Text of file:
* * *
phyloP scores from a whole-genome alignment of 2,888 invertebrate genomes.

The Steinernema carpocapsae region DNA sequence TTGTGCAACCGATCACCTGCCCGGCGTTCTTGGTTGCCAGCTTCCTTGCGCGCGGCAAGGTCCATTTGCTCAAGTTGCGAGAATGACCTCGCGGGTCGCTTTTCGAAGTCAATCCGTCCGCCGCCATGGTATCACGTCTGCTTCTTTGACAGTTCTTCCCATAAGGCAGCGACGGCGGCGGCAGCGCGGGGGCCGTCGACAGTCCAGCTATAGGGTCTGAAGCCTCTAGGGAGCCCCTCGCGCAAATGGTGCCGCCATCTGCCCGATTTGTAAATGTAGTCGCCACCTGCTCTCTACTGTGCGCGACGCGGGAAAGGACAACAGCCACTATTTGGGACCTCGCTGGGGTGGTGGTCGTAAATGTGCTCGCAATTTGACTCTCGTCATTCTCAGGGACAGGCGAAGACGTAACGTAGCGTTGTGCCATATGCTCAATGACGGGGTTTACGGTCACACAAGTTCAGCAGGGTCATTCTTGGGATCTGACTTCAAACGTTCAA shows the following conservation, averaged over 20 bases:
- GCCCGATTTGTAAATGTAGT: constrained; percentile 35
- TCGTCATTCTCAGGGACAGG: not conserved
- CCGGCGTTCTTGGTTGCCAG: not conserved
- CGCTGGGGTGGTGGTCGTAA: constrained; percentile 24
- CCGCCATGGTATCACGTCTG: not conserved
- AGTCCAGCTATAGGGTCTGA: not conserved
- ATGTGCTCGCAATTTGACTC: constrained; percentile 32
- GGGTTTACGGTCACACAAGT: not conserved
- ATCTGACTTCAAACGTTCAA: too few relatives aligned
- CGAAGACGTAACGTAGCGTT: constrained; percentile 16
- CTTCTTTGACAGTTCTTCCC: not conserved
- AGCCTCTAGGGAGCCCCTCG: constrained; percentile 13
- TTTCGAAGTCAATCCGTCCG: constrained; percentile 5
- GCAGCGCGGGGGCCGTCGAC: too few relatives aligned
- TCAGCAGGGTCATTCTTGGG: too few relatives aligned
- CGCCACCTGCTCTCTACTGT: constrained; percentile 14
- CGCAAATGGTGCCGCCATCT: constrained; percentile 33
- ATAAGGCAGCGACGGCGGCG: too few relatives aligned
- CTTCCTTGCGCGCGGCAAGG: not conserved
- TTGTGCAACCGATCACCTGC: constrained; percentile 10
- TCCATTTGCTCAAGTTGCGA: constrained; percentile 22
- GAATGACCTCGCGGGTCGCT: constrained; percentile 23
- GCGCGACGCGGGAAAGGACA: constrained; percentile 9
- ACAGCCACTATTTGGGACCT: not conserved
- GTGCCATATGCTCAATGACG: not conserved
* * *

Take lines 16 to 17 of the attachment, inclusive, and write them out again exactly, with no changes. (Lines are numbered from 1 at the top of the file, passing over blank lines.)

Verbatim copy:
- GCAGCGCGGGGGCCGTCGAC: too few relatives aligned
- TCAGCAGGGTCATTCTTGGG: too few relatives aligned